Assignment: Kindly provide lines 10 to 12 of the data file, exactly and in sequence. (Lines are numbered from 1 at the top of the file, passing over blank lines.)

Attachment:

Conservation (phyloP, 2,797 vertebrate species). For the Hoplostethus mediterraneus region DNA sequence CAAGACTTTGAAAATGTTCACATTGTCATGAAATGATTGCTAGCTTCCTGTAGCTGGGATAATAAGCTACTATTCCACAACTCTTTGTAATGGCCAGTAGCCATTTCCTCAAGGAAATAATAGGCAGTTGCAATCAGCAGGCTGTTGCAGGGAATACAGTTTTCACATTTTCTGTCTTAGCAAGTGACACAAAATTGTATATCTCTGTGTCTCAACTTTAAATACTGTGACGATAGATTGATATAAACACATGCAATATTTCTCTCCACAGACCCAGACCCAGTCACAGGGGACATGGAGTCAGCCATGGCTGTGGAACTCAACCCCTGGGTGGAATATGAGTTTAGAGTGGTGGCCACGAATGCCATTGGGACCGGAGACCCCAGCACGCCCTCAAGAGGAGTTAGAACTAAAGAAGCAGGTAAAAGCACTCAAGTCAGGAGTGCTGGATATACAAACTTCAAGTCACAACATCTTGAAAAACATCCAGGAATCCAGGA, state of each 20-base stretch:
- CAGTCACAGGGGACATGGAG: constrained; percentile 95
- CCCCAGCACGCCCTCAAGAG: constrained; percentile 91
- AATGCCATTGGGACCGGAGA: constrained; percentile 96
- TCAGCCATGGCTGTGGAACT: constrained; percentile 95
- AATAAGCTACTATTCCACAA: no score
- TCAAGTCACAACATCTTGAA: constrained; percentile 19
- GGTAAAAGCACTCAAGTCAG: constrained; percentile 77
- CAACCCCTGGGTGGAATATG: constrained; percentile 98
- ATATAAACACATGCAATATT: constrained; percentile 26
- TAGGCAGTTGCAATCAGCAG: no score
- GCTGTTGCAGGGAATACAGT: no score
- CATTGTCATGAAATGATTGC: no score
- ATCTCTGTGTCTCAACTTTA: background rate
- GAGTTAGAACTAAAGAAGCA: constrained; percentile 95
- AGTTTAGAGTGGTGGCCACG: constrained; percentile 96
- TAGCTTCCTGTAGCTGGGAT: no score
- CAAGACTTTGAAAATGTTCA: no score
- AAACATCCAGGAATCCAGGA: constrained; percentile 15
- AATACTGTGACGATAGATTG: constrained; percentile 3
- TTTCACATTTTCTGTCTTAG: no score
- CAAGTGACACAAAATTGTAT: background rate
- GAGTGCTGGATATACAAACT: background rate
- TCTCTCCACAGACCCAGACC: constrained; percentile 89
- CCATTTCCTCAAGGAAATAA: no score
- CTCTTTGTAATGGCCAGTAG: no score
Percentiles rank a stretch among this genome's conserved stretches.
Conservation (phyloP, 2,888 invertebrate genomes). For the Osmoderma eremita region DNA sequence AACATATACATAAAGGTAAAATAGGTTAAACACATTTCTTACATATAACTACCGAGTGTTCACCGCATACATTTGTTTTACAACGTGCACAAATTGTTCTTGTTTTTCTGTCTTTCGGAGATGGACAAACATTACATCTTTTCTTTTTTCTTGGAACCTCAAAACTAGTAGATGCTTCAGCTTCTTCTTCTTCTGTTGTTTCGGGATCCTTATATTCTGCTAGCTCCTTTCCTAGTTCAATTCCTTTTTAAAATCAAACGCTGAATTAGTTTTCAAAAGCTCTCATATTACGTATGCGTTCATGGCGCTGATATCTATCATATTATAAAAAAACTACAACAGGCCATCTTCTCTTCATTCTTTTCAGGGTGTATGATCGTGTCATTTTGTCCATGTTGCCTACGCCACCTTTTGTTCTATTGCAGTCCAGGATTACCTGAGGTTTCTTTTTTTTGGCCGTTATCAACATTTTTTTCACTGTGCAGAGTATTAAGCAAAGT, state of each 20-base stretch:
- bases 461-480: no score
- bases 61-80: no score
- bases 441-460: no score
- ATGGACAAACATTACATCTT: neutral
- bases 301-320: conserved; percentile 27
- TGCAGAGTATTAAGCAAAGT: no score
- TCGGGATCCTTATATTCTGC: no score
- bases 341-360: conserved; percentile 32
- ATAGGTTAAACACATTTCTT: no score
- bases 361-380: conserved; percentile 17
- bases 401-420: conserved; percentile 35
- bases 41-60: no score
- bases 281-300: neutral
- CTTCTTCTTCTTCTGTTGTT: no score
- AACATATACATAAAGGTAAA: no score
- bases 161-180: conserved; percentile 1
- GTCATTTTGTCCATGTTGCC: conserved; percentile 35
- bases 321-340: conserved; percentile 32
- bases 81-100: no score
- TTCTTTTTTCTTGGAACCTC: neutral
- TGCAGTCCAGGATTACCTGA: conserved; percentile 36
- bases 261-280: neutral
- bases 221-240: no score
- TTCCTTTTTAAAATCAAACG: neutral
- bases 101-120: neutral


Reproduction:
- ATATAAACACATGCAATATT: constrained; percentile 26
- TAGGCAGTTGCAATCAGCAG: no score
- GCTGTTGCAGGGAATACAGT: no score